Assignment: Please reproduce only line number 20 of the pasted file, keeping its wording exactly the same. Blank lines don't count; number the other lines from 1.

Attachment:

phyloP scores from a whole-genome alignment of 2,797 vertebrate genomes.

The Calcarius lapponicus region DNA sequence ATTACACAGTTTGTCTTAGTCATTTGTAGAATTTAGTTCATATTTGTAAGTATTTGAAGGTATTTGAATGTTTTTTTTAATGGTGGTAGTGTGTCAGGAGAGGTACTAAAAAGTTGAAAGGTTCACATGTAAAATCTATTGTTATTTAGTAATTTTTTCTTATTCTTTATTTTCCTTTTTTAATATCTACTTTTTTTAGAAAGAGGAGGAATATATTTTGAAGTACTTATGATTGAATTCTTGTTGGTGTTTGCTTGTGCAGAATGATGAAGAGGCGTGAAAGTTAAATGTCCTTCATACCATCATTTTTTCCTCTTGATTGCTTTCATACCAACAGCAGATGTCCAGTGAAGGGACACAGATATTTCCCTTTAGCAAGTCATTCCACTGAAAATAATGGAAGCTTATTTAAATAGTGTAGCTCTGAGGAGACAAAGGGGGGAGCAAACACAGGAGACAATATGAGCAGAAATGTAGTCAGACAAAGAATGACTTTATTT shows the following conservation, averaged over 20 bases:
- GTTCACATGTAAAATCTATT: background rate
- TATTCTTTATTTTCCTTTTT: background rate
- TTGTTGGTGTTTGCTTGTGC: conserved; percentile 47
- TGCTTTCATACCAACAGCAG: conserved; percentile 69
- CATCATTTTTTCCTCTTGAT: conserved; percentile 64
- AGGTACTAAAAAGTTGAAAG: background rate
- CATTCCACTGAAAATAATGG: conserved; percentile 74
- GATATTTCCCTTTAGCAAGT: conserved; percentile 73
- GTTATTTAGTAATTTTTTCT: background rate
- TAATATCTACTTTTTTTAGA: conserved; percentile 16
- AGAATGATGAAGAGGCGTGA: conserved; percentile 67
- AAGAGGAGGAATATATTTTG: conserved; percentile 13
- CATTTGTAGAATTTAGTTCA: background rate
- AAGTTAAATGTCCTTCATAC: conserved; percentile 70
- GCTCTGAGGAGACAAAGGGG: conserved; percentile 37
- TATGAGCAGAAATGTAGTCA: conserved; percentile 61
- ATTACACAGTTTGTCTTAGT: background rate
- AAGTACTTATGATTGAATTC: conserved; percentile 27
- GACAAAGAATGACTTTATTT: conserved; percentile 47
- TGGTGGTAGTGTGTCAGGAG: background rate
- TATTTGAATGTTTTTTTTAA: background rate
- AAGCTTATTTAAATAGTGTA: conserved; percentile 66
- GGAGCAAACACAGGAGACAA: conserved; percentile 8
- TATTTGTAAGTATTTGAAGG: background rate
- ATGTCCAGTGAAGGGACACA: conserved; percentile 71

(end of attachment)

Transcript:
- AAGTACTTATGATTGAATTC: conserved; percentile 27